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How do I plant and grow poinsettia? Tips and tricks to maintain poinsettia the famous Christmas star

With its pretty two-tone foliage, the poinsettia is THE decorative plant for the festive season par excellence. Characteristics of the poins...

With its pretty two-tone foliage, the poinsettia is THE decorative plant for the festive season par excellence.

How do I plant and grow poinsettia

Characteristics of the poinsettia 

  • Type: flower and flowering plant
  • Height: from 30 to 60 cm
  • Flower colors: red, white, pink, orange, yellow and cream
  • Exposure desired: sunny
  • Soil type: well drained, rich in humus
  • Foliage: evergreen
  • Vegetation: Perennial
  • Maintenance: high need for light
  • Sanitizer: no
  • Diseases: aphids
  • Varieties: poinsettia menorca, poinsettia princessia, poinsettia lilo white, poinsettia pink white

Origins and peculiarities of the poinsettia 

The poinsettia (euphorbia pulcherrima) is a tropical plant native to Mexico that belongs to the euphorbiaceae family. It is also called Christmas Star or Advent Star because it blooms during the winter. In contrast to many plants cultivated for their flowers, it is the foliage of the poinsettia that makes it special: indeed, its bicolored central leaves are a real pleasure for the eyes, while its flowers are quite negligible.

The poinsettia's colorful bracts can take on many colors: red and green, pink and green, orange and green, cream and green, spotted with white... making it THE decorative houseplant for the holiday season par excellence! The poinsettia is indeed one of the most offered decorative plants during the festive season, and one of the plants that we find the most on the table runners of Christmas Eve!

Among the most common varieties of poinsettias are the poinsettia menorca (red), the poinsettia princessia (pink), the poinsettia lilo white (white) and the poinsettia pink white (pink and white). It can reach up to 80 cm in height in our latitudes, even if in its natural environment this shrub can climb up to 4 m high!

Poinsettia planting and cultivation 

As a tropical plant, the poinsettia is mainly cultivated indoors. In terms of location, the plant appreciates bright situations without direct sunlight and warm rooms (between 15 and 20°C).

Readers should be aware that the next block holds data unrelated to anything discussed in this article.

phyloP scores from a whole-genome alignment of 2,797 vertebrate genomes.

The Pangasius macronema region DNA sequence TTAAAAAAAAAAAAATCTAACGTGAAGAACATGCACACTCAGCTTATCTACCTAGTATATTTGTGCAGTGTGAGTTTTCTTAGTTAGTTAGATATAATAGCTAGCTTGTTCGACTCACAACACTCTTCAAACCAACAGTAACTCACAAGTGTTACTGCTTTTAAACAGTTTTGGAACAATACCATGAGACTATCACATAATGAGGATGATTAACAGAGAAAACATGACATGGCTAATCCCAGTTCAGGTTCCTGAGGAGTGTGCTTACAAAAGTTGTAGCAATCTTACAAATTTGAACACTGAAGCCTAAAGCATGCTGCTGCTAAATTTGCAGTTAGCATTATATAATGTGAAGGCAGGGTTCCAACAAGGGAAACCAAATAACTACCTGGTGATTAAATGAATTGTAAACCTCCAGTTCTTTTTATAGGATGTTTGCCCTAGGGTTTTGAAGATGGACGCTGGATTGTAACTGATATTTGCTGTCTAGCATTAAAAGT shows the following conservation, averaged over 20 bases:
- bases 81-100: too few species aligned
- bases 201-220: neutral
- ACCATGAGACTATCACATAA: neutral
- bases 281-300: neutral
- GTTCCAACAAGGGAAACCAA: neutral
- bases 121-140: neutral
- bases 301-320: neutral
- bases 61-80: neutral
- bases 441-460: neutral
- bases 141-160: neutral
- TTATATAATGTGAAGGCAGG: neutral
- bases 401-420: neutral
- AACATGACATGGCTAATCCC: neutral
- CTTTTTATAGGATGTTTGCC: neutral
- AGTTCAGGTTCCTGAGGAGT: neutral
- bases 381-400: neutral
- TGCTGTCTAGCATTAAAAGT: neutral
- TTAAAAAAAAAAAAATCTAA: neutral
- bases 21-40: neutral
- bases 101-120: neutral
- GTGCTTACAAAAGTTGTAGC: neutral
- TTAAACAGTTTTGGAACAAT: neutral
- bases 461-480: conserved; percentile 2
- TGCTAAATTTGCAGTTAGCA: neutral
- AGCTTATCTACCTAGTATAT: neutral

As far as watering the plant is concerned :

It is very important to wait until the soil of your poinsettia is dry between waterings.
The plant does not like excess moisture, so make sure that you never leave standing water in the poinsettia's bowl.

The poinsettia does not like water that is too cold, so it is best to use temperate water (minimum 20°C).
After flowering in March, water the poinsettia sparingly. 
Too much water can cause the leaves to turn white and/or fall off, so don't water too heavily!
Poinsettia Care
The poinsettia is pruned after flowering, when the leaves begin to wilt and fall; this will encourage new shoots to appear and improve the next flowering. Keep only 5 to 10 cm of stems.  

Re-potting is done during the resting period in spring. Be sure to choose a slightly larger pot, preferably quite heavy because the plant is very light! To help the poinsettia to bloom again, place the plant in the dark 12 to 14 hours a day until it recolors again, or wrap it in an opaque paper bag for the same amount of time. 

Poinsettias multiply by cutting in the spring. Caution: Its sap is poisonous, so wear gloves when handling it!

Poinsettia diseases and pests 

Cultivated as a decorative plant, the poinsettia can suffer attacks:

  • Aphids, which you can get rid of by spraying the foliage with water and black soap.
  • Red spiders, which will not resist an acaricide.
  • Whiteflies, which feed on the sap of the plant. Fortunately, these are not resistant to nettle manure.

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